The chord MIDI keyboard is one of the devices in the LEET Synthesizer project. If you haven’t – It is a good idea to read the main post first before continuing with the details below:
This post describes how the chord keyboard works and what you need to build your own.
Description of the Chord keyboard
Product guide. Click here to download high-resolution PDF.
Component cost is around $6 on eBay October 2020 (will depend on shipping and supplier).
- 1x 3D printed core 3DPCB. Uses 34g PLA filament ($0.7).
- 1x 3D printed knob for the trimpot.
- 1x Arduino pro micro, or compatible clone (5v version. ATmega32U4) – (~$4)
- 14x 6x6mm 4pin through hole tact switches – preferably with low activation force (50g / 0.5N) – ($0.2)
- WS2812 LED-strip with 12 LEDs (60 LEDs/m. I used IP60, white FPC) – ($1.1)
- 1x trimpotentiometer 100k (10k-500k will work)
- 1x 25cm RK wire (containing 24 strands of 0.3mm copper wires) – ($0.1)
- 3D printer (FFF/FDM with PLA filament)
- Solder station with a narrow tip.
- Basic tools: needle- and cutting pliers, knife, hot-glue
- Computer to run Arduino IDE and upload firmware (using a Micro USB cable)
I have not made a step by step building instruction, but the build process is very similar to the keyboard.
Note the addition of a potentiometer that controls the chord length. It is an ordinary low cost trimpot with a 3D printed knob glued to the top. I used a sharpie to highlight the arrow on the knob and then wiped off the top surface with an alcohol wet tissue.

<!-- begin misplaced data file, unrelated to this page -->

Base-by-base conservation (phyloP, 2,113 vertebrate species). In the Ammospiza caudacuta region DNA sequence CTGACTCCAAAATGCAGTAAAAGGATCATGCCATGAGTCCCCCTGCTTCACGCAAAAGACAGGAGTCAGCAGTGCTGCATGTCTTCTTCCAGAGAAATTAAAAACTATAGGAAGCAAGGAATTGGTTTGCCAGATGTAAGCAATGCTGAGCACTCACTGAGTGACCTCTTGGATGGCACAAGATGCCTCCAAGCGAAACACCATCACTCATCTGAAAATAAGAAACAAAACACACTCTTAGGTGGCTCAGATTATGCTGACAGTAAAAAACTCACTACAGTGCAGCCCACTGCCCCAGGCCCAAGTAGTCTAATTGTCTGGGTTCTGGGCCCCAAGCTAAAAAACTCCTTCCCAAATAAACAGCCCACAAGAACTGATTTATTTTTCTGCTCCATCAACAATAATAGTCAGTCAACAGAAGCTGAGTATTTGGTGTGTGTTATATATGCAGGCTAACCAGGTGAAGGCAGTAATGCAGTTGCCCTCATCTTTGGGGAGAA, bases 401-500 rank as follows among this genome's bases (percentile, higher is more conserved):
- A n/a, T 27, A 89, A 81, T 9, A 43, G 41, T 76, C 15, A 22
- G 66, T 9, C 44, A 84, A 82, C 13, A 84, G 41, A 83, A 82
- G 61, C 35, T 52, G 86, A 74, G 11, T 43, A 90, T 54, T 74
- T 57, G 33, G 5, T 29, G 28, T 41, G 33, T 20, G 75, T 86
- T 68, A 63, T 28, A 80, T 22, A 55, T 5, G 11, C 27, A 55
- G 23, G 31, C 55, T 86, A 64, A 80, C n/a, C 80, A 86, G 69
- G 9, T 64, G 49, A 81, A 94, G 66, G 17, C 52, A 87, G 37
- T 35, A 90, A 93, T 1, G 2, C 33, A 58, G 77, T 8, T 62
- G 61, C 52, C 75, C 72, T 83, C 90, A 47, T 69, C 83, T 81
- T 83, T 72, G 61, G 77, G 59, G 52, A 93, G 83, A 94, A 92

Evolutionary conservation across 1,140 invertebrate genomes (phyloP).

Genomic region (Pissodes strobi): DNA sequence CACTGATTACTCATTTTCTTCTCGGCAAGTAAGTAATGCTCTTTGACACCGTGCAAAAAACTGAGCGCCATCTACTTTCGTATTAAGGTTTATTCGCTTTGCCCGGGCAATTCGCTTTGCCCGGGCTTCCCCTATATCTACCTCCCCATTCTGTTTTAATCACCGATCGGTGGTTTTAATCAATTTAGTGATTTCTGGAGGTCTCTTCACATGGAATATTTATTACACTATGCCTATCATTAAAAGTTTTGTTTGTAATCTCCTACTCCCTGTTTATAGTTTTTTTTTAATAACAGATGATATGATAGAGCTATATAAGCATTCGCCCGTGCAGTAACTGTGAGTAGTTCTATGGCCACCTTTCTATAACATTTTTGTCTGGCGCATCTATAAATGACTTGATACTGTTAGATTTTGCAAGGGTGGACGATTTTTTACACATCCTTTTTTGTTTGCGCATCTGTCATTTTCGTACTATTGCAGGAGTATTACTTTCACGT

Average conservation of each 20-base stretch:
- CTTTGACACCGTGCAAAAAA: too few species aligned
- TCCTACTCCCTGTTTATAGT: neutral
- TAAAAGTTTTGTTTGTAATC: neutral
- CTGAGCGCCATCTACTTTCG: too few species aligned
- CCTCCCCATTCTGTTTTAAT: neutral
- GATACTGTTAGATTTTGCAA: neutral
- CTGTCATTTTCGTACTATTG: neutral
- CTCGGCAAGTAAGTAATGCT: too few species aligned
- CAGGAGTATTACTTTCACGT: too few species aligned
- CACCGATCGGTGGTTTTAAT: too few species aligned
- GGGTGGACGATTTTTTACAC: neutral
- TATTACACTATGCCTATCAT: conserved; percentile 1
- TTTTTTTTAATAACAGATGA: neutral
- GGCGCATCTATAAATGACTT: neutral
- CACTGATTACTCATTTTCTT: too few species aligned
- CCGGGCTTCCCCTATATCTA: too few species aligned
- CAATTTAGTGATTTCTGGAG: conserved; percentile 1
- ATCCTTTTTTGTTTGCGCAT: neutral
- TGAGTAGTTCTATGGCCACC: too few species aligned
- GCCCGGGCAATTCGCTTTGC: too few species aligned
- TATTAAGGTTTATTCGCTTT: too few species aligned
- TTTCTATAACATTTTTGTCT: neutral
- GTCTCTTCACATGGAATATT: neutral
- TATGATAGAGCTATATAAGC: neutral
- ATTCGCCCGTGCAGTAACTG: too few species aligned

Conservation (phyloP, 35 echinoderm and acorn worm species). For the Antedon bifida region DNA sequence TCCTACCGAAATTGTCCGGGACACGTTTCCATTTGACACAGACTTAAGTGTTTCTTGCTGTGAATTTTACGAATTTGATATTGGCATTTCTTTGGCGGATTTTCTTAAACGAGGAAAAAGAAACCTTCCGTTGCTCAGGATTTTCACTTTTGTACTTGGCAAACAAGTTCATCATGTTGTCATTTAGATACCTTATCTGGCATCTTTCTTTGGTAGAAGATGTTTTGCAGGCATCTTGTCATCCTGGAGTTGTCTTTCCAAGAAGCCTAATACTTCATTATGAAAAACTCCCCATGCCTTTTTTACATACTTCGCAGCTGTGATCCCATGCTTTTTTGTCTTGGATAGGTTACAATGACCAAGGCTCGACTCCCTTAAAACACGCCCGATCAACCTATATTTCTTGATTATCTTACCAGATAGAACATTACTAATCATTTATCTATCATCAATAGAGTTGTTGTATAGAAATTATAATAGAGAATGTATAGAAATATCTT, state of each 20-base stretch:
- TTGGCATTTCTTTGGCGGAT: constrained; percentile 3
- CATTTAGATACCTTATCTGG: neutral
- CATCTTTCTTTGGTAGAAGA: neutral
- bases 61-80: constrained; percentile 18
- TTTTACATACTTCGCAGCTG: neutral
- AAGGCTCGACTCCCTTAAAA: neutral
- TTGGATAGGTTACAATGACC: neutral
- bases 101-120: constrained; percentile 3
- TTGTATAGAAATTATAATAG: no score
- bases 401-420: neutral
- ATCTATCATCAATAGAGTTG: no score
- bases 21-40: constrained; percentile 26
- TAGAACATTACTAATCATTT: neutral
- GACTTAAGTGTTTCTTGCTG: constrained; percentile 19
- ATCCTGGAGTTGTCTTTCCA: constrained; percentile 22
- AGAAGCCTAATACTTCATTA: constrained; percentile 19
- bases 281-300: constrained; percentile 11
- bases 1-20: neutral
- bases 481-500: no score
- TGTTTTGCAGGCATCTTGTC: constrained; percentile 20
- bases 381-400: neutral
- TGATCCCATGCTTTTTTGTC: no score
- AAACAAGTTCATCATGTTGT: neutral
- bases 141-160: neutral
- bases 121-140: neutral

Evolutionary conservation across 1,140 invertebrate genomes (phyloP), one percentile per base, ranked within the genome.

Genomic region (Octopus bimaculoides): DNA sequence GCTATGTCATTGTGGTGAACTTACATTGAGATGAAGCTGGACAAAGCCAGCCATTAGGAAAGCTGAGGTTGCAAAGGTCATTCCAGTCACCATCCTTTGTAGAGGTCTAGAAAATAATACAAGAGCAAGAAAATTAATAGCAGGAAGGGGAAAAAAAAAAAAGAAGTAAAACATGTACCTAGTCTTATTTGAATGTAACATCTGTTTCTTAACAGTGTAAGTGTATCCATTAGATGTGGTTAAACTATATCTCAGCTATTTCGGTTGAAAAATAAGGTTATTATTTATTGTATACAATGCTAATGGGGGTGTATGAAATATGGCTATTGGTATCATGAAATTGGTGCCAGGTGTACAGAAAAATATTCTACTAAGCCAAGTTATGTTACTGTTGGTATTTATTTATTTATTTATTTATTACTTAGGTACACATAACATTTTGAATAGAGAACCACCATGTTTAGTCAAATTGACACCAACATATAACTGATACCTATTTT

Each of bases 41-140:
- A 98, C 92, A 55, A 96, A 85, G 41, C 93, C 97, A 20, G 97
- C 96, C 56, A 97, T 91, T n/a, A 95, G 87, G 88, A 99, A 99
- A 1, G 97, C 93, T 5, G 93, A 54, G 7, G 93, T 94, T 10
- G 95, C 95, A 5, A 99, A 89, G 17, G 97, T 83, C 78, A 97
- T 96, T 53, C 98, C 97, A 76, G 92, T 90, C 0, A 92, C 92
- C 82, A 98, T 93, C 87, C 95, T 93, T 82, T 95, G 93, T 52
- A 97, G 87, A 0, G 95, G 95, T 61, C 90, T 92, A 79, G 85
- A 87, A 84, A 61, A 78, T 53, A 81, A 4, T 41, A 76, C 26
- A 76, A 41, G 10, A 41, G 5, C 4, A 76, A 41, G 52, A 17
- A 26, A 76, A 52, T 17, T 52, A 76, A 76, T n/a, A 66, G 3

I wanted to see if I could create a keyboard without disharmonic sounds (no wrong keys ;). I sketched on a keyboard that played chords in different scales, tonics, root and chord length. It was a good learning experience of musical theory and after a few iterations I think I found a user interface that is easy to understand and use (despite the lack of 12 keys to select tonic note).
Embedded code for the Arduino pro-micro.
The code originates from the LEET keyboard, but with the addition of user interface for chord configuration (the upper row of keys and LEDs), and the chord generation. The ‘minor’ array is defining distance between different notes in naural minor scale. Offset the array to get different tonics. By adding an offset of two you get the major scale instead.
Download project files
All files required for this project are available at this GitHub repository:
This project is open source under MIT License
(Attribution is optional, but appreciated /Johan von Konow ;)